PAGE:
Social Matchbox

Aug 24 09

Social Matchbox

Paul Weinstein

For every famous success story such as
Amazon.com or failure like Pets.com there are hundreds of unknowns;
companies that find success, or failure, anonymously. Yet each of
those companies have interesting stories to tell, as do those within
the company, individuals discovering what it takes to bring about a
compelling idea to the world.

I hate the “Dot Com Bubble” and
“Bust” labels that have become mainstream media’s shorthand for
“stupid business people who should have know better” because it
limits the story to companies like eToys.com as “obvious”
failures. Having lived in San Francisco during that period of time,
having been part of an anonymous “success”1
story with C2Net Software, having met many interesting individuals I
know from firsthand experience the “reality” of that “bubble”
and “bust”, “stupid business people” is not the first thing
that comes to my mind2.
I am still friends with a few individuals from “back then”,
follow and keep in touch with many more online and have, alas lost
complete contact with many others. Each and everyone of them carries
with them an interesting perspective and insight from moving in a
similar network of people and ideas at a similar place and time.

While I know organizations and
companies like those exists in many places I have yet to find a loose
confederation of those individuals, organizations and companies
similar to what I experienced in the Bay Area here in Chicago where I
currently reside. I have however found such a network in Washington,
DC and it is known as Social Matchbox.

As I experienced back in San Francisco
with Webzine, I’m sure to many in the DC Metropolitan Area, Social
Matchbox means different things to different people. To some it is a
guiding principle of similar ideas, to others an event and still to
others a social network of people and organizations. I can’t speak to
the network of people as a whole, since being in Chicago leaves me
with a tenuous connection at best. I can however speak to the idea
and, at least to one, event.

According to their website “Social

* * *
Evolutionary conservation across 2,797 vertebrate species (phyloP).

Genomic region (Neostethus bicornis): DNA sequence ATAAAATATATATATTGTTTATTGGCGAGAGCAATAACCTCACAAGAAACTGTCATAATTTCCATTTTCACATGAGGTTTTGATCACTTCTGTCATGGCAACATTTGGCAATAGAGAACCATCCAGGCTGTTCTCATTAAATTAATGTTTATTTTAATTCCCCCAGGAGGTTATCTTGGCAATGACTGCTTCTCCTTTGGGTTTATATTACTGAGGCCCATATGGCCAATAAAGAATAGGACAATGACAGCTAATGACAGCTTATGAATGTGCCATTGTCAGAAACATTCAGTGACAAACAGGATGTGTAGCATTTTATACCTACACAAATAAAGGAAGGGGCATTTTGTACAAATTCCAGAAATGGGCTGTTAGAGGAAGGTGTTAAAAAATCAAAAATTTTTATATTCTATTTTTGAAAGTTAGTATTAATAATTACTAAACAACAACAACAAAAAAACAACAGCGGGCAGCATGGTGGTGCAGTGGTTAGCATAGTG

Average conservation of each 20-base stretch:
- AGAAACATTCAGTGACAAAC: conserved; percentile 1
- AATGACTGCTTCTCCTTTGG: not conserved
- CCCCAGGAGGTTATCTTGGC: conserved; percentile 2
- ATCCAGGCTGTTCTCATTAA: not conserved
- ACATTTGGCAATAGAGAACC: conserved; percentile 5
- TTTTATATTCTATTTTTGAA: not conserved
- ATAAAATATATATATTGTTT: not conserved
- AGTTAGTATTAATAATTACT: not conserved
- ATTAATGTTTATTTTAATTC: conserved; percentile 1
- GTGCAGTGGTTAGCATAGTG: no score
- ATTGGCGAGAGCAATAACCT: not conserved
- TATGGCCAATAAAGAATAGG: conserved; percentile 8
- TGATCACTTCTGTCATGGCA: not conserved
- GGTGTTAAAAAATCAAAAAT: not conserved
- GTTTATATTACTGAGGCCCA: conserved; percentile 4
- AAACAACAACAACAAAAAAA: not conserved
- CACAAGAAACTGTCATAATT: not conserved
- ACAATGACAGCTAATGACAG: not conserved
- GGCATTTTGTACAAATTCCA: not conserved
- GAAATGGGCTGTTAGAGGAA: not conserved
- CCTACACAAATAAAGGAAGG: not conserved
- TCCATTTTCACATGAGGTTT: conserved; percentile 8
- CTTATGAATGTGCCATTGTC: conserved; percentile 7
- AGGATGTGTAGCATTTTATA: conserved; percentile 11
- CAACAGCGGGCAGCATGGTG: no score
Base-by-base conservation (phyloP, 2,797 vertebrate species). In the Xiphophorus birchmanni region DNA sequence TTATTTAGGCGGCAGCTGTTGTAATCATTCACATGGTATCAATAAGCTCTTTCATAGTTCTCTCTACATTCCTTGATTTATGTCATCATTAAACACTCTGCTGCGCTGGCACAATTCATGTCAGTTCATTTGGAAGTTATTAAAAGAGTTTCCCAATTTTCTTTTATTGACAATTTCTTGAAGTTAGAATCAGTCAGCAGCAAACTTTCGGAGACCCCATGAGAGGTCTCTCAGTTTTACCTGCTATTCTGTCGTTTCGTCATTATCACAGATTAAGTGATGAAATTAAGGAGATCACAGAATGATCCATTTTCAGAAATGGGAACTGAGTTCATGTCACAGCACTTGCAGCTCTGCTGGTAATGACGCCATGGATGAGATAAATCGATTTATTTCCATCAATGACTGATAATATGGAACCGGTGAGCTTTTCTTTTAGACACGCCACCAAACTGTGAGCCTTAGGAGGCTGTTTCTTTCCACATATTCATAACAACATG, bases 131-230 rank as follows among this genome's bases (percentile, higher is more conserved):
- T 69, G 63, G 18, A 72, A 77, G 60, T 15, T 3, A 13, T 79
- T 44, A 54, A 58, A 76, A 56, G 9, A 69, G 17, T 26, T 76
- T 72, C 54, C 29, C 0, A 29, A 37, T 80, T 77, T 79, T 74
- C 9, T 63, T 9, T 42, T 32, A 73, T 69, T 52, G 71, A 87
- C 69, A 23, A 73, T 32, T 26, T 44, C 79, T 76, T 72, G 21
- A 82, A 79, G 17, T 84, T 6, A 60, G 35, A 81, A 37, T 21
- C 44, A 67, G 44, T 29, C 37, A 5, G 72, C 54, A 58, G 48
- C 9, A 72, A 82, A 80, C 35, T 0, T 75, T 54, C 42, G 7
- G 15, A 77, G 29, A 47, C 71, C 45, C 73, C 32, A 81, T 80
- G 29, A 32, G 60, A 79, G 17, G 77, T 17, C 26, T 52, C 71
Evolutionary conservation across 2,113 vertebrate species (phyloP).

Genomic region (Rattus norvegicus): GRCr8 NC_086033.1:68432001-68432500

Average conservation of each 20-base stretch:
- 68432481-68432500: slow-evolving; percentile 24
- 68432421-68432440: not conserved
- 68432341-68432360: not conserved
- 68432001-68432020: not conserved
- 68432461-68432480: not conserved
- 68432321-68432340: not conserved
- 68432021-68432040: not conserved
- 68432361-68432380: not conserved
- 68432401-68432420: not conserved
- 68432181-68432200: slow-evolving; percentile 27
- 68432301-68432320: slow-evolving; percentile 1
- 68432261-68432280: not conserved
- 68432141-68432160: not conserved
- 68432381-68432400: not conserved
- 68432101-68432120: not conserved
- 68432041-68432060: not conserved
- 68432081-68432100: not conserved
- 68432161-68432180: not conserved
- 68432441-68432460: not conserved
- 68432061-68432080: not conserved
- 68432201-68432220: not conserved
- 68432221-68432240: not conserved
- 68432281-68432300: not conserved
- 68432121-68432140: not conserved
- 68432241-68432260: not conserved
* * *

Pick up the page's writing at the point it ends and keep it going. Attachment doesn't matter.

Matchbox is where East Coast entrepreneurs and startup professionals
congregate, launch, stay informed, announce job openings, and

Quite an ambitious idea.

In practice, at least as I saw it put
to practice last Thursday night, the group focuses on technology
startups in the DC area. Now, one might think that DC startups, even
technology focused ones, are geared toward one idea; winning big, fat
Federal government contracts. While that might be the case for some,
the startups selected to give their 5 minute sales pitch for Social
Matchbox were anything but. In fact, it seemed quite the opposite, of
the dozen or so presenters, about half of them had a social
consciousness element to their concept. Take for example the winner
of the evening’s “group funding”, Earth Aid.

AudienceEarth Aid is an online tool designed to
assist in managing the household utilities by providing one place for
viewing electric, natural gas, and water usage information. But
that’s hardly the only aspect. Earth Aid also highlights rebates, tax
incentives and discounts to help reduced household expenses. The
social consciousness element comes into play with the users ability to earn rewards for reducing utility usage, reducing in turn
one’s impact on the local environment.

Other groups focused on the social
engagement front included:

  • Apps for Democracy: An online
    competition designed to foster innovative and useful usage of local
    government data online

  • Sunlight Foundation: Similar to
    Apps for Democracy, only focusing on federal information via

  • Grasshopr: Designed to be a single
    online source for civic engagement on issues at the federal, state
    and local level

As for those “traditional” tech
startups, two of my favorites:

  • TapMetrics: An analytics tool for
    iPhone Developers for tracking information about their Apps

  • Unblab: An API to a machine
    intelligence that can be used to label important messages (email,
    blog posts, tweets) for the user, automatically filtering out
    “important” information from other “non-important” messages

Will all these ideas take? Maybe. Will
any strike it rich? Doubtful. But if these individuals are anything
similar to the West Coast counterparts I know, the “rich and
famous” part isn’t what drives them. What does drive them? Well as
Steve Jobs famously put it to John Sculley, “do you want to
spend the rest of your life selling sugared water to children, or do
you want a chance to change the world?”

1 For
some, success or failure is a hard label to place. I, like many
others, walked away with shares in Red Hat, which acquired C2Net in
2000, that actually had value. But it was a difficult transition
that left a bitter after-taste for many. All, in all it was probably
a draw.

2 Don’t
get be wrong, there was some stupidity going on, but hardly everyone
was a speculator, rotten to the core.